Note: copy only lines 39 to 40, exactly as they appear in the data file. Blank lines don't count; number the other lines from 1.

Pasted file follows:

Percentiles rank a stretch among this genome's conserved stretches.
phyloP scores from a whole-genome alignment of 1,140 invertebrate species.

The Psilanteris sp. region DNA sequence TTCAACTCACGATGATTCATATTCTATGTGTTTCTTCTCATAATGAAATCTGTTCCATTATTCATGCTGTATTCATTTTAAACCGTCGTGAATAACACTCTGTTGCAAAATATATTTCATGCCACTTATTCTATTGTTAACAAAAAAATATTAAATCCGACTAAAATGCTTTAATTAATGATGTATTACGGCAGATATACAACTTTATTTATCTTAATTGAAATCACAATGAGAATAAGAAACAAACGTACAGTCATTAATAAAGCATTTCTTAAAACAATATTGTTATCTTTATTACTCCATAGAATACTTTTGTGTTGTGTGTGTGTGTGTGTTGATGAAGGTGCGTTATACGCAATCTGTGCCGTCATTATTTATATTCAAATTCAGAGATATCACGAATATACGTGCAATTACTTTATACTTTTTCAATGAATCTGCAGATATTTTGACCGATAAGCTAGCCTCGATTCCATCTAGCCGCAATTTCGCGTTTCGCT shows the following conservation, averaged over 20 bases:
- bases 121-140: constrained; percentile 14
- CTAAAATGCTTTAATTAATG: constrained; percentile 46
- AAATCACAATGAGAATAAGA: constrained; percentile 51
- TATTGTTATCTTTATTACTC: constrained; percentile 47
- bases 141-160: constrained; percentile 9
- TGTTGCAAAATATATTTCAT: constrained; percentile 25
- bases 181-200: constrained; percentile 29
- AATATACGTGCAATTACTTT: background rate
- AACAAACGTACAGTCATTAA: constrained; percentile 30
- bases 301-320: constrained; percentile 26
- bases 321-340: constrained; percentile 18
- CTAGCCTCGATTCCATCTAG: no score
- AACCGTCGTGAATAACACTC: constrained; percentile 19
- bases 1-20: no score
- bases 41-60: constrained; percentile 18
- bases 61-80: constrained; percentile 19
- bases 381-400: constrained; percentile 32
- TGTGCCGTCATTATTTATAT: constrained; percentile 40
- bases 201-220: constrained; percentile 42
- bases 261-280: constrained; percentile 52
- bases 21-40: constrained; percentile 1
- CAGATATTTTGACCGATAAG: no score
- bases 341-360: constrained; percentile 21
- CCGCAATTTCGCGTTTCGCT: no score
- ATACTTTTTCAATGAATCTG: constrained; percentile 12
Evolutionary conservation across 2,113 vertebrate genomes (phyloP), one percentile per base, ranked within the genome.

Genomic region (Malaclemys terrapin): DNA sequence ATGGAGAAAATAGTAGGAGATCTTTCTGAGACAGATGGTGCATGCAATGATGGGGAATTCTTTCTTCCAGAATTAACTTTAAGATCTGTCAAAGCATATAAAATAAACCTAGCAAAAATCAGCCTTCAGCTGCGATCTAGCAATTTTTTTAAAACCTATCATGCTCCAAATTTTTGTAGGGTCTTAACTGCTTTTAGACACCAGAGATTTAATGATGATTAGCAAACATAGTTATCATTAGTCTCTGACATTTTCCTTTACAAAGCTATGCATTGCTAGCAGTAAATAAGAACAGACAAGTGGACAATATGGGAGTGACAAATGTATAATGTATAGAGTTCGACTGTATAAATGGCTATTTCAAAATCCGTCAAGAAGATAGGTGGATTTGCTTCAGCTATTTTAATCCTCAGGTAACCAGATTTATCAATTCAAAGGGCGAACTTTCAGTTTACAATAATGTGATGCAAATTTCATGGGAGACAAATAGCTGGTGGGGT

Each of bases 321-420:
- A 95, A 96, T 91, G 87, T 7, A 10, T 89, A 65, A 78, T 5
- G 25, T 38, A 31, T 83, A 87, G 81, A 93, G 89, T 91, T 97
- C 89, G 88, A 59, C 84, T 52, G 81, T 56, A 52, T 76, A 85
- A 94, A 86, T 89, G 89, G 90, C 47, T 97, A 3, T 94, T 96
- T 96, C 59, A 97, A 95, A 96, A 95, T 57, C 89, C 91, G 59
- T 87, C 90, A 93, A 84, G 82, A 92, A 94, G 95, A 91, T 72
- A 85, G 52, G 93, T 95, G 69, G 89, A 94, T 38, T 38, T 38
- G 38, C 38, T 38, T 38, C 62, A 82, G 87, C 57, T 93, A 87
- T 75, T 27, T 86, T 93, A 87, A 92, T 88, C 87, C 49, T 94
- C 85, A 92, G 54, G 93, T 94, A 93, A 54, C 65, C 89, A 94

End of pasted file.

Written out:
- G 38, C 38, T 38, T 38, C 62, A 82, G 87, C 57, T 93, A 87
- T 75, T 27, T 86, T 93, A 87, A 92, T 88, C 87, C 49, T 94